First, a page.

Time Out says
The original 1974 version of 'The Gambler' benefitted from both James Toback’s tight, original script and the fully believable gambling addiction of high-flying star James Caan. Four decades later, the same story, adapted by William Monahan ('The Departed') and directed by Rupert Wyatt ('Rise of the Planet of the Apes') feels tired, egocentric and a touch false. Partly that's because we’re supposed to accept Mark Wahlberg as Jim, an English-literature professor with a secret life. His cynical monologues to his students – at one point, delivered from a defeated position lying on his desk – bear little resemblance to the modern-day classroom. But there are other problems: this version’s shadowy Las Vegas underworld and convenient adoring female student (Brie Larson, who deserves better) both play like clichés.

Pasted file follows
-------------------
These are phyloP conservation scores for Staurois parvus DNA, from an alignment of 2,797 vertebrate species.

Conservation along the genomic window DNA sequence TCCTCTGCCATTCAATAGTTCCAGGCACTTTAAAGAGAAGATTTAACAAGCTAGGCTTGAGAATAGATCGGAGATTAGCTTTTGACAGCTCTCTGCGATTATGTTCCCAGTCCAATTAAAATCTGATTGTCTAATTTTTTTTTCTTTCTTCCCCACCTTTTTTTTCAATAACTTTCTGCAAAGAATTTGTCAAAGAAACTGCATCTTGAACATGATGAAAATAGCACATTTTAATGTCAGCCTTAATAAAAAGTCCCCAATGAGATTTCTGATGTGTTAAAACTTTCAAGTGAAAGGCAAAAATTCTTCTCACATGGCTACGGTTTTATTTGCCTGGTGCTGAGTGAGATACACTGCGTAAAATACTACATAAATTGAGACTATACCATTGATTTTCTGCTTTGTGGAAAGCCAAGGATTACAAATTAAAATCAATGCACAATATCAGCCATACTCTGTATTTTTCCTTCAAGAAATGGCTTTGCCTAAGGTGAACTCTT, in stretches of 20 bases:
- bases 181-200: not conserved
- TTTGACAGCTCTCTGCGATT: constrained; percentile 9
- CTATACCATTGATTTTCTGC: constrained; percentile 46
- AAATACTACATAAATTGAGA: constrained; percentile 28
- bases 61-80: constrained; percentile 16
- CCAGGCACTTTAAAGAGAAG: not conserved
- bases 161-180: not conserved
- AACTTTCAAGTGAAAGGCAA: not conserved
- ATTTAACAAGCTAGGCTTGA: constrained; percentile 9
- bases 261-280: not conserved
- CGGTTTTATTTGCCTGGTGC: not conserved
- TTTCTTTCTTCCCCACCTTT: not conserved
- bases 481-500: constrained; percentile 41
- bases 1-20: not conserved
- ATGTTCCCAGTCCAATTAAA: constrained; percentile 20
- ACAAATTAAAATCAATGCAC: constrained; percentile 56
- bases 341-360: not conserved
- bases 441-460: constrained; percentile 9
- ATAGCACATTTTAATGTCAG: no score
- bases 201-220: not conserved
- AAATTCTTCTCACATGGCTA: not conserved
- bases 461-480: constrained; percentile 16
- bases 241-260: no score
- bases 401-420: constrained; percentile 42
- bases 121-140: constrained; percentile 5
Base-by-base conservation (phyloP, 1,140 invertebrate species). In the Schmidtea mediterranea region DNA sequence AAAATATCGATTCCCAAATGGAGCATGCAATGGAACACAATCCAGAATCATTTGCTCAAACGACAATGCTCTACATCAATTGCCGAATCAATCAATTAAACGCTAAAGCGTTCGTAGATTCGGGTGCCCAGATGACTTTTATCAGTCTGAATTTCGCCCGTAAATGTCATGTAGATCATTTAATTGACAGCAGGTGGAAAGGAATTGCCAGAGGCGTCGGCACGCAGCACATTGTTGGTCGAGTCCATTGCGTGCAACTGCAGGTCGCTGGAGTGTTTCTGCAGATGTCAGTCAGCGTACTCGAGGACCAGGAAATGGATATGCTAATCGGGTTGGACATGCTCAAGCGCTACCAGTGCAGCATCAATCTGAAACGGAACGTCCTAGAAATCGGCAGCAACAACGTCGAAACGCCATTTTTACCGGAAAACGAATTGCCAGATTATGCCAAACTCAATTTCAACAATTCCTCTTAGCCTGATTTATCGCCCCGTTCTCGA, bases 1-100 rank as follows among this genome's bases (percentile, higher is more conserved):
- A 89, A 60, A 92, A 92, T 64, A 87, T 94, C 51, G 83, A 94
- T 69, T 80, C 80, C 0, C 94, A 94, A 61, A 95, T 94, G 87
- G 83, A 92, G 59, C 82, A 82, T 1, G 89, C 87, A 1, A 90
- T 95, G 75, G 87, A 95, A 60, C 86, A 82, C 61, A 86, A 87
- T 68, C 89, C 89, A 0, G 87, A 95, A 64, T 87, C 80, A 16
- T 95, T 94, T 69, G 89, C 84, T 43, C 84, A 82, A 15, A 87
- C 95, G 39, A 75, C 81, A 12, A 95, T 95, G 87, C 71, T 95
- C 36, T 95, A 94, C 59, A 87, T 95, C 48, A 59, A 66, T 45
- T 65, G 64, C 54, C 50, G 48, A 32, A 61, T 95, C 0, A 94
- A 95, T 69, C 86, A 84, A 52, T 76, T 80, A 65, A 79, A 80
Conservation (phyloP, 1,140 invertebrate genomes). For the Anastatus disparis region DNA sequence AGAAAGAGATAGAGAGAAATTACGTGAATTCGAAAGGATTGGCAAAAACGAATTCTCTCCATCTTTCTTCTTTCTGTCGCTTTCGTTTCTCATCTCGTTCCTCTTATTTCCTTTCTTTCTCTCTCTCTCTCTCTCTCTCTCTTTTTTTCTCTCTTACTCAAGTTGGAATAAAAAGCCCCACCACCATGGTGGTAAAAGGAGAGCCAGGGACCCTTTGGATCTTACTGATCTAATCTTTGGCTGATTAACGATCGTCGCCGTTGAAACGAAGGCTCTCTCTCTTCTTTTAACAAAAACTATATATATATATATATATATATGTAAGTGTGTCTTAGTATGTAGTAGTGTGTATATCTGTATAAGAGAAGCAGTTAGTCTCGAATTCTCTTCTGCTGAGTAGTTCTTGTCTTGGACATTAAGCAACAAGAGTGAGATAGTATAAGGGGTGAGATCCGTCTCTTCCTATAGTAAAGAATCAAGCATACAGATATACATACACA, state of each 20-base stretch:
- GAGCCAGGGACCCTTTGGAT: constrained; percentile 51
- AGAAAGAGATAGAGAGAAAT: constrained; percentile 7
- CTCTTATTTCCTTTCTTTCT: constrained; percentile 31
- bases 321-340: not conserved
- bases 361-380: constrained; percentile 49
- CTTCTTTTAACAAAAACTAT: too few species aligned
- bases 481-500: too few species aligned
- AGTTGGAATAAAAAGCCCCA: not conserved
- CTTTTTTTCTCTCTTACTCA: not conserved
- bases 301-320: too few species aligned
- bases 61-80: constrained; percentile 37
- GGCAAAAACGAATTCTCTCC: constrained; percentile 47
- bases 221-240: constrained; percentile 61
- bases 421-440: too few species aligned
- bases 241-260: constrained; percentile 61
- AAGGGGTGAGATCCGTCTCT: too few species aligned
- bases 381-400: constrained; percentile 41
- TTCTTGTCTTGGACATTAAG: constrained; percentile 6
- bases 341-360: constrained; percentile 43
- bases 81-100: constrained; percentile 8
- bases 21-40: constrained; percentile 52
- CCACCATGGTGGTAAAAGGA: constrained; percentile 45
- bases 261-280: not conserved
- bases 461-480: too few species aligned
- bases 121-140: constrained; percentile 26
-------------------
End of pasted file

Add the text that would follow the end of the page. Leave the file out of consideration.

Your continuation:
Still, there’s a nauseating appeal to watching a player lose fat stacks of chips – and the winning is fun too. Jim's self-destructiveness is better articulated by the fine actors around Wahlberg, especially Jessica Lange as his wealthy, disgusted mother and John Goodman as a furious loan shark. Both see Jim as a little boy in a big pool; audiences who love recent gambling-addiction tales like 'Rounders' or 'Owning Mahowny' will have even less patience.
Cast and crew